I've been thinking about building up a collection of 3D figures based on the Spooks and here's the first. Perhaps this "Ann Boelyn" (sic) ghost figure would do for Tilly. Her head's in the wrong place, though!

Waddingtons/Letraset Haunted House

I remember rub-down action transfers, but not this particular set:

It looks great fun. The site also has pictures of many other books and dioramas from the 1960s, some of which I do remember.

Scooby-Doo Spooky Castle

This is one of a series given away in Sugar Puffs a few years' ago to promote the Scooby-Doo film. It's spooky, it glows in the dark (perhaps surprisingly, given its colour) and it's from Sugar Puffs, so that more than qualifies it for inclusion here! In addition, there is an amazing effect when it is held up to the light: a rough 3D picture of the characters is transformed into a photograph. The best way I could reproduce this effect was to create a negative of it, in black and white, shown below. I think this is an example of something called a 'lithopane', traditionally made using ceramics. Thanks to Stewart for this spooky item.

Old Time Horror Radio. Ghosts, Monsters, Mad Scientists and More!

This is a treasure trove of old spooky radio shows. Visit it now!

Kinder Egg Toy Spooks

Here's a spooky picture I received from C.D., who says:

I was playing on the computer, trying to scan my daughter's Kinder Egg luminous spooks, and the result was so ghostly that I had to send it to you. I haven't messed with the image - that's just as it scanned. The 'blurring' is obviously due to the fact the ghosts were out of focus due to not being completely flat on the glass. Anyway, since they fit the bill as luminous spooks, I thought you may be interested.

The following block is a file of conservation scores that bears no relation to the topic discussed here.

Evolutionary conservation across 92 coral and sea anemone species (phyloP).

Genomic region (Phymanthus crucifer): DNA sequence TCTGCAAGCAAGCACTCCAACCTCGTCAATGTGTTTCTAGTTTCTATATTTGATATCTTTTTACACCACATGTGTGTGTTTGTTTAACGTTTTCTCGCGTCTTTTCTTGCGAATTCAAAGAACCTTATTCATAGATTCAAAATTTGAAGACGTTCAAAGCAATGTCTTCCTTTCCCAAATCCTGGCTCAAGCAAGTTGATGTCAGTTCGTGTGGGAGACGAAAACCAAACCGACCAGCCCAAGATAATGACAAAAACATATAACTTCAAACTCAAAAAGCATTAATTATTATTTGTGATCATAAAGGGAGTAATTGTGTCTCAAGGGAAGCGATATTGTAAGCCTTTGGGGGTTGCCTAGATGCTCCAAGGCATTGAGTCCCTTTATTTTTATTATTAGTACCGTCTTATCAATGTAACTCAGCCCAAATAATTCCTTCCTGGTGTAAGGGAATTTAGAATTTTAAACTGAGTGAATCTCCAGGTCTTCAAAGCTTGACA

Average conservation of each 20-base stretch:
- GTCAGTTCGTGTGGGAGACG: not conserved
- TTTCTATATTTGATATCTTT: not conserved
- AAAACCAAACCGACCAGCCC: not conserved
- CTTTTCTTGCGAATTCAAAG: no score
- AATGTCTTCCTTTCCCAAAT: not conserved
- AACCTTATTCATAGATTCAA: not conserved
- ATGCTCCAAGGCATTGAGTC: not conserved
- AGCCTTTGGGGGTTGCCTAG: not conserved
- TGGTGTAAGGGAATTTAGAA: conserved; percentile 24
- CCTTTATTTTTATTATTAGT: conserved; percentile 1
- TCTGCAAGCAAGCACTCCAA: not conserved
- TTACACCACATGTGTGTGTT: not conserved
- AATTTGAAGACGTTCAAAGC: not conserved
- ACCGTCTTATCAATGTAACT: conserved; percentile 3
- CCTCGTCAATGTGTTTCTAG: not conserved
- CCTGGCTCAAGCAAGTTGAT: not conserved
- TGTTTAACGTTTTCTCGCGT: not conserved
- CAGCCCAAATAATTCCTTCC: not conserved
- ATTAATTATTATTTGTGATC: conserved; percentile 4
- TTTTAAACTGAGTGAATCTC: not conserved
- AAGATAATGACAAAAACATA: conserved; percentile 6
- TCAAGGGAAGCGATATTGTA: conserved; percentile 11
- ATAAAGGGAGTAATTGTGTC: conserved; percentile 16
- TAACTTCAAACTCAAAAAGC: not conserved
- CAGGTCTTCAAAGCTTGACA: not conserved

Many thanks C.D. - they fit the bill very well!.

Glow-in-the-dark Ghosts

These are made by 4M/Glowing Imaginations. They glow a nice green colour, just as I remember the Luminous Spooks doing. They are pretty good in their own right, although perhaps less sinister-looking than the Spooks. I think I'd have been happy with these back in 1965. The witch flying across the moon is particularly good. The set seems to have been discontinued, by the way.

Now to find a luminous skeleton to make a skull-and-crossbones...

Herma Stickers

Well, we were missing a cat sticker, but this one in here is just the right type (back arched and hissing by the look of it). And there are some bats and owls. I think an owl would have made an excellent 9th Luminous Spook. No space? Stick George downstairs and put an extra window in the space left! Many thanks to Stewart Reid for these.

Dorling Kindersley Haunted House Sticker Book